11-10-very very frightening

If only it would rain!  It hasn't rained here in two months.  That's
at least two months.  Probably longer.  How do the plants survive it?
It's the rainy season, now.  Has been since approximately the day I
arrived.  The rain is three weeks overdue.

I have no idea what it's like here when it rains -- it could be huge
monsoons that you can't walk in, or might be sprinkles which make a
"rainy season" only because the rest of the year it never, ever rains.
But I want the air scrubbed, and I want to see the plants react to
getting water -- some may bloom immediately, and I want the streets
hosed down by a downpour.  There are so many human smells on the
streets, as you walk.  

There are a large number of people who seem to live in Antananarivo
with no shelter of any sort.  They cook on the street, sleep there,
hang out together.  They do their washing and bathing in the lake or
the riverlets around town.

So on one hand, I know that rain will be very uncomfortable for them,
and on the other hand, the smell of the spots where people have been
living could use a flush.

There's also a powerful, sweet, somehow HORRIBLE plant smell I
sometimes smell around here.  I cannot isolate it to a particular
tree.  A big hose from the sky would ease that problem, too.

I walk in with Pat this morning and learn a new place name.  The
street which slopes down at a twenty-five degree angle that I use when
I walk home from SALFA (and sometimes when I walk there with someone
and don't take the stairs) has a name: Cardiac Hill.  Ok, so it's not

Today, we are wiring for the new network.  This means removing the
ugly thinnet network, and connecting everything to a 10/100 switch in
the center of this brand new star.  It's currently a bus, with
everyone seeing everyone else's packets, and broadcasts all over, and
packet collisions and major slowdowns.  Once we're done, the hubs will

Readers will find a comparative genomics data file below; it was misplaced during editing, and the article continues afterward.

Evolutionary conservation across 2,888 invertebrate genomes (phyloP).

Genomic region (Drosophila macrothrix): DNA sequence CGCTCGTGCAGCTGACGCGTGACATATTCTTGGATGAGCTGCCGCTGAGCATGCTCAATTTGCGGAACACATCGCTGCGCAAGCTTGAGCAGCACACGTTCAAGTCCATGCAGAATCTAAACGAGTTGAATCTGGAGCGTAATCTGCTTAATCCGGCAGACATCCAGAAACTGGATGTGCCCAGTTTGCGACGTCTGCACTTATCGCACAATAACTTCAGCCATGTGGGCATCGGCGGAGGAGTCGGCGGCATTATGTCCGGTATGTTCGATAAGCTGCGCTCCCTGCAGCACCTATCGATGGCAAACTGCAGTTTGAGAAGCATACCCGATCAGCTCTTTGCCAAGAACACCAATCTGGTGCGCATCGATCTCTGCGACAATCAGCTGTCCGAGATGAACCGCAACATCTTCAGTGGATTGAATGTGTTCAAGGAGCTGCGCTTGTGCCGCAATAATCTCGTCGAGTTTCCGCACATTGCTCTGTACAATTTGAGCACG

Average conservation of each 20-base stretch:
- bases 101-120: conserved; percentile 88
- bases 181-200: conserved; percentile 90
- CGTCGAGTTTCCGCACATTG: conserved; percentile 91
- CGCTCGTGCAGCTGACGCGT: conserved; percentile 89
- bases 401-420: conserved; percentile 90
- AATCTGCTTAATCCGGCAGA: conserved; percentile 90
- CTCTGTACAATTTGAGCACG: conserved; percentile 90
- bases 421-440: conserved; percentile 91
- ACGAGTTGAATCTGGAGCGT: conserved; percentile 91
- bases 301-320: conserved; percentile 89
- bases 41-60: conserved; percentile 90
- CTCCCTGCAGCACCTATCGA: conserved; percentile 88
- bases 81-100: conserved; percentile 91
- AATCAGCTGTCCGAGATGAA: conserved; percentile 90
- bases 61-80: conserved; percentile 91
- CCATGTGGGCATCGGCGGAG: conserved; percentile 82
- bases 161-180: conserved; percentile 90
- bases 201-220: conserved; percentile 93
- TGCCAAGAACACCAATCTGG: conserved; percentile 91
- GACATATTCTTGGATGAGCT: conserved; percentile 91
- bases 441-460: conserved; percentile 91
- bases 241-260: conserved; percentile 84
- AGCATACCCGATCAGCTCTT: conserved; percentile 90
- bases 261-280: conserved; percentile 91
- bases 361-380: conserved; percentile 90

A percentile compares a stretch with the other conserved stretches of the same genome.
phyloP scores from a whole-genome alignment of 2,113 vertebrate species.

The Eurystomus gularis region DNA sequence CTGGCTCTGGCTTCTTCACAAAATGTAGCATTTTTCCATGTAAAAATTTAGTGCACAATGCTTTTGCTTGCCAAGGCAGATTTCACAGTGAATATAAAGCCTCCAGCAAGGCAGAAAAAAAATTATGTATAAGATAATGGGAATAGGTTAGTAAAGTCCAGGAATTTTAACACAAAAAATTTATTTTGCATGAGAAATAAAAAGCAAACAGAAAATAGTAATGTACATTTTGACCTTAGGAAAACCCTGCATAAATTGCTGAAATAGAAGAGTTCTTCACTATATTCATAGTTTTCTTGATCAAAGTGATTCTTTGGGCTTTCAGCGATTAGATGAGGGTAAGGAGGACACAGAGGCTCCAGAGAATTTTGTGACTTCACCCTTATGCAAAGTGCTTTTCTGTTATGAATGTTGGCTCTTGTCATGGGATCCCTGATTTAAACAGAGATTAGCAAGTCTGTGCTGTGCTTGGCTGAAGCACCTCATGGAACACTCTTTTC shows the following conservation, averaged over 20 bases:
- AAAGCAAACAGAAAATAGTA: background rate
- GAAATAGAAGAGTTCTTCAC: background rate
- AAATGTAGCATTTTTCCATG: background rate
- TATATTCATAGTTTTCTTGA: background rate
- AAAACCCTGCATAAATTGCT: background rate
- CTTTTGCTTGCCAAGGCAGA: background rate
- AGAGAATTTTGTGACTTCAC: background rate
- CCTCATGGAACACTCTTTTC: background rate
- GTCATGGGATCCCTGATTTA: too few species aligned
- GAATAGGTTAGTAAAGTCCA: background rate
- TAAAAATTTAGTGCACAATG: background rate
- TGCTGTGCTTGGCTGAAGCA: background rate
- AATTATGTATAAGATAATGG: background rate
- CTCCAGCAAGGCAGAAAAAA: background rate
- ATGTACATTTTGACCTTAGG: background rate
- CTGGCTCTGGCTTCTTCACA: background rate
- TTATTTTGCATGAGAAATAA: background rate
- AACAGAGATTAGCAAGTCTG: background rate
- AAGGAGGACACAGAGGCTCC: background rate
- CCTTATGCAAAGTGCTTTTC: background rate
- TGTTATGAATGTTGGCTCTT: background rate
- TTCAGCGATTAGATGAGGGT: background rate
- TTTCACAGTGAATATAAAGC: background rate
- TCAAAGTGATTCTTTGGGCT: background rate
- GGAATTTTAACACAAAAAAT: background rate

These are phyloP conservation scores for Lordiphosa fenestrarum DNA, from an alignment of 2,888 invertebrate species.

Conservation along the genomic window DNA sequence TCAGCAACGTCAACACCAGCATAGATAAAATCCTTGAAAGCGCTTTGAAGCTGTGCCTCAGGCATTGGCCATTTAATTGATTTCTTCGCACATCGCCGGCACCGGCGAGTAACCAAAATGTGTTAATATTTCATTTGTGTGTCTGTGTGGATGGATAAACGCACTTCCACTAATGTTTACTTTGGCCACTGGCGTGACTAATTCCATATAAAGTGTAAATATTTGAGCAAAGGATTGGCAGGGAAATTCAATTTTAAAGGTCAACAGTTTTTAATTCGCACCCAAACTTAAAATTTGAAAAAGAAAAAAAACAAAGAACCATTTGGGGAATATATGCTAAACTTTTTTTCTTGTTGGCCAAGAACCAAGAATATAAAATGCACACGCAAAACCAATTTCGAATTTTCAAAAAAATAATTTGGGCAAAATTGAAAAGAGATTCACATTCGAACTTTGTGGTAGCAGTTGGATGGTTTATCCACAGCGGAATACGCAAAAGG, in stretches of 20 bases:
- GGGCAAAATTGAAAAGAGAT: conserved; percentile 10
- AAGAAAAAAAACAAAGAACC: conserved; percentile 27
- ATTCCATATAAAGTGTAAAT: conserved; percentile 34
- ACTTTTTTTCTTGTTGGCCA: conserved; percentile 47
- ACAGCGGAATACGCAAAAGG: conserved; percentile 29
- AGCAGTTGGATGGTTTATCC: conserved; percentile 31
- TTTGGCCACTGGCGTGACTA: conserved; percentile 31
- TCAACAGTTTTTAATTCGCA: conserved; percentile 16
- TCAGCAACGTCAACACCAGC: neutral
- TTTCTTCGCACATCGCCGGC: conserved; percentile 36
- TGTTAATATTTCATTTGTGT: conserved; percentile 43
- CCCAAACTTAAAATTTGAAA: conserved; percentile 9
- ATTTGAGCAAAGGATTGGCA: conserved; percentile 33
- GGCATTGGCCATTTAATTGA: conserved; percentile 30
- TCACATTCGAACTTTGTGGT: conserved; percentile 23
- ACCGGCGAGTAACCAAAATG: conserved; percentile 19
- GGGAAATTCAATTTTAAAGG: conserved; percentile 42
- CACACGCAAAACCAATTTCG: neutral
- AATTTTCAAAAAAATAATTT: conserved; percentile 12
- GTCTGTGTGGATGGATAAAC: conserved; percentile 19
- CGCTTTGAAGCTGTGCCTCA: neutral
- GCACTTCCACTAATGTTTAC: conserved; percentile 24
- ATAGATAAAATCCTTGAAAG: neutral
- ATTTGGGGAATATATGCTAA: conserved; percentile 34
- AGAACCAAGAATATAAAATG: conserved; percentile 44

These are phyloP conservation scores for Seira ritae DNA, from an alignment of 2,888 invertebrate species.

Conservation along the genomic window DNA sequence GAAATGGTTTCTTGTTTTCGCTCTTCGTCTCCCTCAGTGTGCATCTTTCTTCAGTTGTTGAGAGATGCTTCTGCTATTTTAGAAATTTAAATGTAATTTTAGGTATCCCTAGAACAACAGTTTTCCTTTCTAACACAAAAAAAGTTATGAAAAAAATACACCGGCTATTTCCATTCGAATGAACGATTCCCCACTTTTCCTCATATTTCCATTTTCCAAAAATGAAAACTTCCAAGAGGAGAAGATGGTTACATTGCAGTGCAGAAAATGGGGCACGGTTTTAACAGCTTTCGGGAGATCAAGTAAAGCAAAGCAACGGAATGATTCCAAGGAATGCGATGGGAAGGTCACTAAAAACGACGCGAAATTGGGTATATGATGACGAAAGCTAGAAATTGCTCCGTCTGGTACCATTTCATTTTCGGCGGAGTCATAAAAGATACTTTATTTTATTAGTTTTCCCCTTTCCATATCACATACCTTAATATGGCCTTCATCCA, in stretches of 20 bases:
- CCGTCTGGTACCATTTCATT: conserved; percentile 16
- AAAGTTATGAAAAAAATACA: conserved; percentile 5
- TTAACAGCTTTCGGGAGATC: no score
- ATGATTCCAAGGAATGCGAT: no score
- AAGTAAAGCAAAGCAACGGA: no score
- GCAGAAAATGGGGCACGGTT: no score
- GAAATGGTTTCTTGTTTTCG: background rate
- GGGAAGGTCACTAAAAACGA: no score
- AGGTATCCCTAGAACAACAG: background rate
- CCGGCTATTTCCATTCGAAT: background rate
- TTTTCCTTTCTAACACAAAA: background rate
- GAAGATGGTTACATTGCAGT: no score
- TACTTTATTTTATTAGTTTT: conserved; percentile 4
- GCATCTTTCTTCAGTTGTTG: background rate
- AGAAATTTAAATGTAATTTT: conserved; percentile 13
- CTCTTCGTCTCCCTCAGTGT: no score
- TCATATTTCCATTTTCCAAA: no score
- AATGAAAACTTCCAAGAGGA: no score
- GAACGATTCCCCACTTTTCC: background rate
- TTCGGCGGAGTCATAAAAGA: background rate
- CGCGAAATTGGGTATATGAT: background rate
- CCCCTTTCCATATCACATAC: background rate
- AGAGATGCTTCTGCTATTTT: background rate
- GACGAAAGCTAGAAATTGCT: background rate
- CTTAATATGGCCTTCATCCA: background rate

still be there, but each hub will be isolated except for its
connection at the switch.  This should be much faster, and thanks to
the removal of the thinnet, much more reliable.

To do this, we need to drill holes in window frames and push and pull
cable around dusty corners.  It's a mess and a pain.  I am filthy
fifteen minutes into working on it, and I only get dirtier.  Each time
we get ready to do this, we are stymied by the fact that we are
missing tools.  The drill is on loan.  Martin (who has the keys to the
tool shed) is out fixing things.  We wait a few hours.  This sort of
thing has been going on for days.  We've been specifically been
waiting on the drill for two days.

All this culminates in Rivo coming into the office around two PM with
a long face, and a drill in his hand.  It's returned and ready to use.
But there's no bit in it, and Martin is nowhere to be found, and it's
utterly useless to us.

Somehow, by luck and determination, with liberal doses of Rivo's
knowledge of the building and the wires, we get all the wires in place
using existing holes.  Well, ok, two do go through a window, but we
plan to drill one big hole (big enough for an RJ45) and fix that later.

But one cable run needed to be hung under the roof, which goes around
the third floor of the building.  Patrick volunteers to do the job.  I
am horrified, but too glad to see it get done to say "What?  Without a
harness or a net?  ARE YOU OUT OF YOUR MIND!?!?"  Actually, I do say
this, but what I don't say is "No, don't do it, we'll do it another
way."  Patrick goes out a window and does a hour-long version of
_Safety Last_ for our entertainment pleasure.

I watch from the street while deadly, rocklike chunks of a bird poop
encrusted feathers fall from the rafters onto the sidewalk.  As
Patrick moves along up top, I notice a tiny little girl, not yet three
years old, in an orange jumpsuit directly under him.  I have images of
him slipping and BOTH of them being killed.  I motion to the girl,
then to her mother to get her the heck out from under that crazy man.
They scoot, a little, but toward the area under the cable he is
pulling, and into the sporadic drizzle of this avian masonry smacking
down on the pavement.

It's a good day.  The network's not done, but most of the cable is in
place, and tomorrow we flip the switch on... well, the switch.

When I get home, I hear thunder and see lightning, but there is no
patter of raindrops.  I hope the rain is close by, so that some of the
air will get scrubbed.  My nose is running, and my throat is burning.
Could be a virus, but I think it's SMOG.